As we were waiting to swim, I heard the Announcer call for first one, then another familiar name to the blocks for their race. Apparently, both of my competitors were not there to swim the event. No-shows; both no-shows! I quietly thanked God for my good fortune, and confidently swam my 100 Backstroke in the time estimated by Coach Sharlene, slower than pre-COVID, but a good time. I received First Place, and a Blue Ribbon. Although it’s a terrible way to win, I was ecstatic! Brother Mark reminded me that you “must be present to win.” And the age-old adage, “Half the effort of all successful endeavors is just showing up.”
By the time of my second event, the 50 Breaststroke, more swimmers had arrived at the meet, including two speedy women. I swam hard and came in third, with a beautiful, pristine white ribbon as the award. White compliments blue rather nicely.
Surprisingly, I won my 100 Breaststroke, won it fair and square. Another blue ribbon added to the arrangement. Saturday was a good day, but there’s no resting on any laurels here. The next day’s difficult races were foremost in my mind. I tried to get a good night’s sleep and was back at Heather Farms pool early Sunday morning.
The 50 Backstroke began the day for me, and I unexpectedly won! The 200 Breaststroke immediately followed as planned, which was brutally grueling, eight very long laps, each one taking longer and longer. Completing that event was downright hard. The silver lining was that I was the only one in my age group brave enough to attempt eight laps of Breaststroke, so received another Blue Ribbon for my considerable effort. Phew!
My teammates were swimming beautifully and competently, making us all proud. Along with my individual races, I swam on four relays, placing third, two seconds and a first. As it turned out, with only six swimmers, our amazing Mud Sharks came in 8th over all with 52 teams participating!! Go Mud Sharks!
Besides racing in the relays, I sat quietly anxiously anticipating my last swim, the 200 Backstroke. I could not relax. Tired from my previous exertions and worried that I had indeed signed up for more than I could handle, I really had to concentrate. “Take it out slowly” I repeatedly told myself, “You like this event!” And I do, so I was believing my mantra.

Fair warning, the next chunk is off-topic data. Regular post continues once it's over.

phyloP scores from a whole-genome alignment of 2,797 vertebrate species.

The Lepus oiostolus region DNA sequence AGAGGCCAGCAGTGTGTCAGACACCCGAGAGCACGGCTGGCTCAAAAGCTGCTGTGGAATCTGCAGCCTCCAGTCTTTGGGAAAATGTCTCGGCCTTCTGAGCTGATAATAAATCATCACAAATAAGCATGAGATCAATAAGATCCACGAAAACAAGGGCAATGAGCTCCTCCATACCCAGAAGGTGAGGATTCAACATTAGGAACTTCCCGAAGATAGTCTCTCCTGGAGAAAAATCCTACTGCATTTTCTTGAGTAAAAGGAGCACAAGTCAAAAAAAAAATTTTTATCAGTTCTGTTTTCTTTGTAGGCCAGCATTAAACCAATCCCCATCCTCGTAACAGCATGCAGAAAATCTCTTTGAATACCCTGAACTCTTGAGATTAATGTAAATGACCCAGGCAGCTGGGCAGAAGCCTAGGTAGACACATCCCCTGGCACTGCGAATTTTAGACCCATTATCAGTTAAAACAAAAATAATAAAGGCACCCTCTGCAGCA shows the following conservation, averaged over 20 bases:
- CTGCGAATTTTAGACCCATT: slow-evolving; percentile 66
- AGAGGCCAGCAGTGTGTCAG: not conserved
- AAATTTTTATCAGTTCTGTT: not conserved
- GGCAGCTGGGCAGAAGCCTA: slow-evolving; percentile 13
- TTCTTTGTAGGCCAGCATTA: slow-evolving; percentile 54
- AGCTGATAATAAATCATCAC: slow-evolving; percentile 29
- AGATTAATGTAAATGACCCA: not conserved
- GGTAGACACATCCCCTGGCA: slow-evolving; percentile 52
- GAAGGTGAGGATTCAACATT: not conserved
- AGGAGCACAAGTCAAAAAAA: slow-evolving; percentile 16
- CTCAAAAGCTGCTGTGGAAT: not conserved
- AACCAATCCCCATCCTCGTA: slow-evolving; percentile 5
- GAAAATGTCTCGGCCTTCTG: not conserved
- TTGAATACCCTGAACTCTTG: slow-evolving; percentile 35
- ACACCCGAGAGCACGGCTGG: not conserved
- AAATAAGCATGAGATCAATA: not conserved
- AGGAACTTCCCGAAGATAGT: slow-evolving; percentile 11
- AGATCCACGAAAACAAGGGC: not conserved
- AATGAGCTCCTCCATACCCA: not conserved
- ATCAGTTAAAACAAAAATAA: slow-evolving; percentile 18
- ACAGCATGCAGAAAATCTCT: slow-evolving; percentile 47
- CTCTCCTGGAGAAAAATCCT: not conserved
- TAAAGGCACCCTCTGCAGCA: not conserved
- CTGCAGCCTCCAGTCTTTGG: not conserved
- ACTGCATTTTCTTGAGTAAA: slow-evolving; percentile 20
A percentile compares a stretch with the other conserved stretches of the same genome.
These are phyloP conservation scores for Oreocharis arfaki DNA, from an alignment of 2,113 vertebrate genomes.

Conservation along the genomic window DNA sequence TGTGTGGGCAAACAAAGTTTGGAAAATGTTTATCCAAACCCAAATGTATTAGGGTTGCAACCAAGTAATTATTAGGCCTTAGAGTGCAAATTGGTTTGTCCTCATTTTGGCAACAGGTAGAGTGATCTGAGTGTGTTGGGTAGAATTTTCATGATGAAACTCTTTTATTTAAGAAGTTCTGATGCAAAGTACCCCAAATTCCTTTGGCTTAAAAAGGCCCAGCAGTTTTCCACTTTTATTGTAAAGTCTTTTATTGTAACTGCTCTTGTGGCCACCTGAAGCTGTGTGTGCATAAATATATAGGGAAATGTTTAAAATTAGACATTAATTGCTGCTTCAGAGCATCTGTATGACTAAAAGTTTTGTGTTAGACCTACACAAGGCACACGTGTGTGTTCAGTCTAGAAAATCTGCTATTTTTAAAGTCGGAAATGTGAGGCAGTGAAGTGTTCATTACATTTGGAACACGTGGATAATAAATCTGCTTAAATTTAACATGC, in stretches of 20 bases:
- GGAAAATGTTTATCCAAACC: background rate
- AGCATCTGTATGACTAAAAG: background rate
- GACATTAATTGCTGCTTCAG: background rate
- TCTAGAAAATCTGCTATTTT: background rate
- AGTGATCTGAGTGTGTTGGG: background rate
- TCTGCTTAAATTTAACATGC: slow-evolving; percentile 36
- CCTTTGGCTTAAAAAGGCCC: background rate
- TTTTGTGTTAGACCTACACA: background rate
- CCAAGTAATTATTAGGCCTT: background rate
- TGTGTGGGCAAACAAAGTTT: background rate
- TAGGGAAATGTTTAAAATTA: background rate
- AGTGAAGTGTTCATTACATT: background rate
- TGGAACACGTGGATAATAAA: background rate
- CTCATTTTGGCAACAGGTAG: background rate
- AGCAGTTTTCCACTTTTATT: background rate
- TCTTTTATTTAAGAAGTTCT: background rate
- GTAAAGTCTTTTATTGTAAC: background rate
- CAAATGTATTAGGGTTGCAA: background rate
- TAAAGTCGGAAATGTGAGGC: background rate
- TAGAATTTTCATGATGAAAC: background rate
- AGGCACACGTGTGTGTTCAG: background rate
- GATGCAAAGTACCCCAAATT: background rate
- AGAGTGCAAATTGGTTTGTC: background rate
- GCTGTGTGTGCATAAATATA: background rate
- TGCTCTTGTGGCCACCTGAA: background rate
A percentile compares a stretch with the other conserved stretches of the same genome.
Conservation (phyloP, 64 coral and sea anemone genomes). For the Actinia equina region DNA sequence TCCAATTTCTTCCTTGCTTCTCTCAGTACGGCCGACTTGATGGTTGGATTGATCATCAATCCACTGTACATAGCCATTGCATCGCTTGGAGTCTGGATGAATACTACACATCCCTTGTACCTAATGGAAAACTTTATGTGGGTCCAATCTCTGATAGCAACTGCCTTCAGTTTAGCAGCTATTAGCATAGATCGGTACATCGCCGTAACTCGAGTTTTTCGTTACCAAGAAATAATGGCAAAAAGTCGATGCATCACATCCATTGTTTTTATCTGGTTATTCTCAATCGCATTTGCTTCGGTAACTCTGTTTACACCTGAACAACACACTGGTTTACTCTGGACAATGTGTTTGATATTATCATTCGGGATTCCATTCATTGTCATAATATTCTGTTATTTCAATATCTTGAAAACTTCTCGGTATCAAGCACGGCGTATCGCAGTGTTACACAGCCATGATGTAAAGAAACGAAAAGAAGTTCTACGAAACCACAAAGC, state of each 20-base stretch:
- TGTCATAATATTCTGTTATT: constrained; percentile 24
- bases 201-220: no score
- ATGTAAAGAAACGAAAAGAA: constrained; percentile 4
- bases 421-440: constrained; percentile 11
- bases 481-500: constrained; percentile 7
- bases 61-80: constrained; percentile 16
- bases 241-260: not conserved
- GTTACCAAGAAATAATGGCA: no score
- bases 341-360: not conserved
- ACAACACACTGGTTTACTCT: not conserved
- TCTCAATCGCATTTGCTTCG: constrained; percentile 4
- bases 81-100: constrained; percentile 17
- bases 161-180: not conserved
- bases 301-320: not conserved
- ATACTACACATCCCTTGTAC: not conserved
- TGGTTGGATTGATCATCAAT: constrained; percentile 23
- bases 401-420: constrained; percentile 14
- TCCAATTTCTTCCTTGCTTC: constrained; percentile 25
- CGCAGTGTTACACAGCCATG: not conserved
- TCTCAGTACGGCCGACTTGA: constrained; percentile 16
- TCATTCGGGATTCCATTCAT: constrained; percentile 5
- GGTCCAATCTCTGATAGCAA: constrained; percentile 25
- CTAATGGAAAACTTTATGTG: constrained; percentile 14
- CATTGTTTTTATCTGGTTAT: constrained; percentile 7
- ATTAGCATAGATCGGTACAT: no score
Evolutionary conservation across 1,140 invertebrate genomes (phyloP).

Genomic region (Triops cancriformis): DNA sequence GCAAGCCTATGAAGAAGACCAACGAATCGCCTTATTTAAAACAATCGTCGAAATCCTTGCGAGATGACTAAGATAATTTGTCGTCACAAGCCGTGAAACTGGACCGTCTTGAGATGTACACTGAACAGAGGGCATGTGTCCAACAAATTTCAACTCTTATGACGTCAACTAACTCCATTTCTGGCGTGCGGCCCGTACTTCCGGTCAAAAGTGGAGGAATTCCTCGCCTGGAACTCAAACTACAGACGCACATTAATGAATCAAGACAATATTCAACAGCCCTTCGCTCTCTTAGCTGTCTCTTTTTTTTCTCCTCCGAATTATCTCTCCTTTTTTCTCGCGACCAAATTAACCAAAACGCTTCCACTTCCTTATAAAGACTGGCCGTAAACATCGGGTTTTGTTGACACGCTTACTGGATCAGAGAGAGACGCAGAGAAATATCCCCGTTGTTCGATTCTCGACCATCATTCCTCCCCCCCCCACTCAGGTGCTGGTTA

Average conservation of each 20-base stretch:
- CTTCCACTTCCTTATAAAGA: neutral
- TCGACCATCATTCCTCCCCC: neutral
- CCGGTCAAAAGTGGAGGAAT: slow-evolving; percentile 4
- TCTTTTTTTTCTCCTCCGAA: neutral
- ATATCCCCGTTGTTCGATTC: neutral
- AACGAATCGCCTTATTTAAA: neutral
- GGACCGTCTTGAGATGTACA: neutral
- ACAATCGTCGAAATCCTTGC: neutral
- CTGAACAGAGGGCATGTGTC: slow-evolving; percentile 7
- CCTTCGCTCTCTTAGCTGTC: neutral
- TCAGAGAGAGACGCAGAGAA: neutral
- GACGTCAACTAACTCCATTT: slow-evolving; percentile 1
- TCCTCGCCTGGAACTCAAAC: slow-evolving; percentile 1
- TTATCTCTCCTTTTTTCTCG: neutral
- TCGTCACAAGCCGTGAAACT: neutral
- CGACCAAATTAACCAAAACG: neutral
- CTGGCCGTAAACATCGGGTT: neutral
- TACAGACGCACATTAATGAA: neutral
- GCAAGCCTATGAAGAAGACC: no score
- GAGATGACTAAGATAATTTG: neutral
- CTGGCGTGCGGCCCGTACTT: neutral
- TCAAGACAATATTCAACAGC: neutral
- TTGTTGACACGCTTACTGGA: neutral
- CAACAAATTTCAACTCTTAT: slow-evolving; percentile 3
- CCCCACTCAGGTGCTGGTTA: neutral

The 200 backstroke was wonderful, it felt good. I nailed all seven of the turns, four strokes exactly from under the flags, turn over, somersault, and push off. I saw and heard Coach encourage me as I came up for air and had enough energy left to finish strongly.
Phyllis was there as I exited the pool, complimenting me on my swim and letting me know that I had indeed come in first! She’s usually my competition, and I asked her why she had not swum the 200 Back. She smiled and said it was because of me!! Me?
Yup, she said, she knew I’d be swimming the 200 Backstroke so she decided to swim the 400 Freestyle, something I would not be entered in. If she had entered the 200 Backstroke and come in second behind me, a possibility, then I would have earned one more point than she, giving me High Point. Aha! I was not the only one calculating final totals. If only I had taken the last word of advice from Coach and entered, and won, a seventh event… If only…
There were some chuckles from my teammates that I should deck-enter the 400 Freestyle at the last minute to get more points and head Phyllis off at the pass. That would have been perfectly legal to do, but in my mind, poor sportsmanship. Besides, time was an issue; I had to go to work.
I did leave the meet to go to work at Le Chalet Basque Restaurant Sunday night, both exhausted and exhilarated from my weekend, and showed everyone my beautiful, mostly blue, ribbons. Five individual first place finishes and one third.
Phyllis won the 400 Freestyle and racked up 20 more total points than I did, 143 to my 123, winning High Point. She swam the events I won’t do, the hard ones: 1500 Free, 400 IM, 200 IM, 200 Butterfly. She earned that High Point award, for sure.
At 68, I am near the top end of my age group and “young” 65- and 66- year-olds are now “aging up” into my competitive circle of 65-69. Attaining High Point may not be easy in the coming year. This may have been my chance. If only…
There are a few lessons to be learned from this story: